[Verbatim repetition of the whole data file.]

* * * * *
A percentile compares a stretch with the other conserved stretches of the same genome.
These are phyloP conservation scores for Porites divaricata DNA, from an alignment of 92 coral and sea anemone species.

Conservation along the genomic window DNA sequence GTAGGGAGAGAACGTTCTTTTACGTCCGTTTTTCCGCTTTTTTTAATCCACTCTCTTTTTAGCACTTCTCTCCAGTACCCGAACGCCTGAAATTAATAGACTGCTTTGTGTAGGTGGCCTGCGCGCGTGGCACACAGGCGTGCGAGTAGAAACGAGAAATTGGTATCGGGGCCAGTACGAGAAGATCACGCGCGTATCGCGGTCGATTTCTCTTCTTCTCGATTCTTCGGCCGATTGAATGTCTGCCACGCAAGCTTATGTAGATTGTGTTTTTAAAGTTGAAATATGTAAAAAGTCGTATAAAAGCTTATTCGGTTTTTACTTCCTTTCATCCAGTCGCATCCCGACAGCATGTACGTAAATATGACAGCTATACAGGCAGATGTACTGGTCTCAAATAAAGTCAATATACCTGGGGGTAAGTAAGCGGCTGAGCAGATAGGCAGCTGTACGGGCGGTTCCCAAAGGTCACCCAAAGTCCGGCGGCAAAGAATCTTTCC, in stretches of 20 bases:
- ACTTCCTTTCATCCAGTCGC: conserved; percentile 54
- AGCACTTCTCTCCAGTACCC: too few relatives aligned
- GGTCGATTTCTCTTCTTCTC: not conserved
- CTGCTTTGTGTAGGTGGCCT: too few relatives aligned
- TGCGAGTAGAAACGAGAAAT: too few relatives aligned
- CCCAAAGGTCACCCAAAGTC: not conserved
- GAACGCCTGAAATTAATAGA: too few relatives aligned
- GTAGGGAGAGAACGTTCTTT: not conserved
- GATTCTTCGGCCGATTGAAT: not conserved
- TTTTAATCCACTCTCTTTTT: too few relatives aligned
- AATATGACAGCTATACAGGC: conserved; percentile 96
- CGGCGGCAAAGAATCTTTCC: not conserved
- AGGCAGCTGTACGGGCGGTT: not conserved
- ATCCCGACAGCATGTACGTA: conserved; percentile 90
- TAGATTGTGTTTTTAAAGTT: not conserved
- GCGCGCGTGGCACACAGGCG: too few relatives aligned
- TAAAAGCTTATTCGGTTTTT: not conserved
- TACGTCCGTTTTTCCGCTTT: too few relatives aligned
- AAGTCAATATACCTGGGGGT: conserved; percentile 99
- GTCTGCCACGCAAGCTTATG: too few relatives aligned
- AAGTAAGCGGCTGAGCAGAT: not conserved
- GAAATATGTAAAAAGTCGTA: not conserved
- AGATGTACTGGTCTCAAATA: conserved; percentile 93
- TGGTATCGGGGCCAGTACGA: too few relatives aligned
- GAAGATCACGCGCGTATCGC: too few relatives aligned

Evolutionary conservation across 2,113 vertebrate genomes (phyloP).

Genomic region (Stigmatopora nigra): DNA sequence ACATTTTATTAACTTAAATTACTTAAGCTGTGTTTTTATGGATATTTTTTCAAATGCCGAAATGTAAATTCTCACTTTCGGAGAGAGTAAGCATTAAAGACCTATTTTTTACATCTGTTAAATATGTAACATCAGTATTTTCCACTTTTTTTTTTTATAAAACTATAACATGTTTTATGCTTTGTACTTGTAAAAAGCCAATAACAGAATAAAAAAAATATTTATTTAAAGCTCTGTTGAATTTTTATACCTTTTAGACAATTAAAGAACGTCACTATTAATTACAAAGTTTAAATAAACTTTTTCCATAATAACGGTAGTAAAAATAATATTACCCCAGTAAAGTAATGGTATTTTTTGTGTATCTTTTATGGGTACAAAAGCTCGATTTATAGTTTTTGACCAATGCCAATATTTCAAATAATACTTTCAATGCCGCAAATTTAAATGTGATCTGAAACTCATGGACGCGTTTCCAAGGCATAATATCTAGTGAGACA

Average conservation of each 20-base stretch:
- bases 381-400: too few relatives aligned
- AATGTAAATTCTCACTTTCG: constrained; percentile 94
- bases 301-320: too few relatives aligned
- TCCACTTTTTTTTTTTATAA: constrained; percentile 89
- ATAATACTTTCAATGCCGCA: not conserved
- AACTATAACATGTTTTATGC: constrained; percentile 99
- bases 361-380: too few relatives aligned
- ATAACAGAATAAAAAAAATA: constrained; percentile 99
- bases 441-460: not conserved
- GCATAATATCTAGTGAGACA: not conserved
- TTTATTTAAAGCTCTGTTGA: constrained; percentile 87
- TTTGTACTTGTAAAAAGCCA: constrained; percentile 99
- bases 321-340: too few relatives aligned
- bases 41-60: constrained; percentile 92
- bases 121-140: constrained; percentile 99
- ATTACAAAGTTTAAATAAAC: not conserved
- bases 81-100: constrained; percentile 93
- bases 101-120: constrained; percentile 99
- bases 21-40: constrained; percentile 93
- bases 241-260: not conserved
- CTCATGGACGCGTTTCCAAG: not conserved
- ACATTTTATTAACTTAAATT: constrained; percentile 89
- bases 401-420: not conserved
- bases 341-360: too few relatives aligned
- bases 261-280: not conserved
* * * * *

A percentile compares a stretch with the other conserved stretches of the same genome.
These are phyloP conservation scores for Porites divaricata DNA, from an alignment of 92 coral and sea anemone species.

Conservation along the genomic window DNA sequence GTAGGGAGAGAACGTTCTTTTACGTCCGTTTTTCCGCTTTTTTTAATCCACTCTCTTTTTAGCACTTCTCTCCAGTACCCGAACGCCTGAAATTAATAGACTGCTTTGTGTAGGTGGCCTGCGCGCGTGGCACACAGGCGTGCGAGTAGAAACGAGAAATTGGTATCGGGGCCAGTACGAGAAGATCACGCGCGTATCGCGGTCGATTTCTCTTCTTCTCGATTCTTCGGCCGATTGAATGTCTGCCACGCAAGCTTATGTAGATTGTGTTTTTAAAGTTGAAATATGTAAAAAGTCGTATAAAAGCTTATTCGGTTTTTACTTCCTTTCATCCAGTCGCATCCCGACAGCATGTACGTAAATATGACAGCTATACAGGCAGATGTACTGGTCTCAAATAAAGTCAATATACCTGGGGGTAAGTAAGCGGCTGAGCAGATAGGCAGCTGTACGGGCGGTTCCCAAAGGTCACCCAAAGTCCGGCGGCAAAGAATCTTTCC, in stretches of 20 bases:
- ACTTCCTTTCATCCAGTCGC: conserved; percentile 54
- AGCACTTCTCTCCAGTACCC: too few relatives aligned
- GGTCGATTTCTCTTCTTCTC: not conserved
- CTGCTTTGTGTAGGTGGCCT: too few relatives aligned
- TGCGAGTAGAAACGAGAAAT: too few relatives aligned
- CCCAAAGGTCACCCAAAGTC: not conserved
- GAACGCCTGAAATTAATAGA: too few relatives aligned
- GTAGGGAGAGAACGTTCTTT: not conserved
- GATTCTTCGGCCGATTGAAT: not conserved
- TTTTAATCCACTCTCTTTTT: too few relatives aligned
- AATATGACAGCTATACAGGC: conserved; percentile 96
- CGGCGGCAAAGAATCTTTCC: not conserved
- AGGCAGCTGTACGGGCGGTT: not conserved
- ATCCCGACAGCATGTACGTA: conserved; percentile 90
- TAGATTGTGTTTTTAAAGTT: not conserved
- GCGCGCGTGGCACACAGGCG: too few relatives aligned
- TAAAAGCTTATTCGGTTTTT: not conserved
- TACGTCCGTTTTTCCGCTTT: too few relatives aligned
- AAGTCAATATACCTGGGGGT: conserved; percentile 99
- GTCTGCCACGCAAGCTTATG: too few relatives aligned
- AAGTAAGCGGCTGAGCAGAT: not conserved
- GAAATATGTAAAAAGTCGTA: not conserved
- AGATGTACTGGTCTCAAATA: conserved; percentile 93
- TGGTATCGGGGCCAGTACGA: too few relatives aligned
- GAAGATCACGCGCGTATCGC: too few relatives aligned

Evolutionary conservation across 2,113 vertebrate genomes (phyloP).

Genomic region (Stigmatopora nigra): DNA sequence ACATTTTATTAACTTAAATTACTTAAGCTGTGTTTTTATGGATATTTTTTCAAATGCCGAAATGTAAATTCTCACTTTCGGAGAGAGTAAGCATTAAAGACCTATTTTTTACATCTGTTAAATATGTAACATCAGTATTTTCCACTTTTTTTTTTTATAAAACTATAACATGTTTTATGCTTTGTACTTGTAAAAAGCCAATAACAGAATAAAAAAAATATTTATTTAAAGCTCTGTTGAATTTTTATACCTTTTAGACAATTAAAGAACGTCACTATTAATTACAAAGTTTAAATAAACTTTTTCCATAATAACGGTAGTAAAAATAATATTACCCCAGTAAAGTAATGGTATTTTTTGTGTATCTTTTATGGGTACAAAAGCTCGATTTATAGTTTTTGACCAATGCCAATATTTCAAATAATACTTTCAATGCCGCAAATTTAAATGTGATCTGAAACTCATGGACGCGTTTCCAAGGCATAATATCTAGTGAGACA

Average conservation of each 20-base stretch:
- bases 381-400: too few relatives aligned
- AATGTAAATTCTCACTTTCG: constrained; percentile 94
- bases 301-320: too few relatives aligned
- TCCACTTTTTTTTTTTATAA: constrained; percentile 89
- ATAATACTTTCAATGCCGCA: not conserved
- AACTATAACATGTTTTATGC: constrained; percentile 99
- bases 361-380: too few relatives aligned
- ATAACAGAATAAAAAAAATA: constrained; percentile 99
- bases 441-460: not conserved
- GCATAATATCTAGTGAGACA: not conserved
- TTTATTTAAAGCTCTGTTGA: constrained; percentile 87
- TTTGTACTTGTAAAAAGCCA: constrained; percentile 99
- bases 321-340: too few relatives aligned
- bases 41-60: constrained; percentile 92
- bases 121-140: constrained; percentile 99
- ATTACAAAGTTTAAATAAAC: not conserved
- bases 81-100: constrained; percentile 93
- bases 101-120: constrained; percentile 99
- bases 21-40: constrained; percentile 93
- bases 241-260: not conserved
- CTCATGGACGCGTTTCCAAG: not conserved
- ACATTTTATTAACTTAAATT: constrained; percentile 89
- bases 401-420: not conserved
- bases 341-360: too few relatives aligned
- bases 261-280: not conserved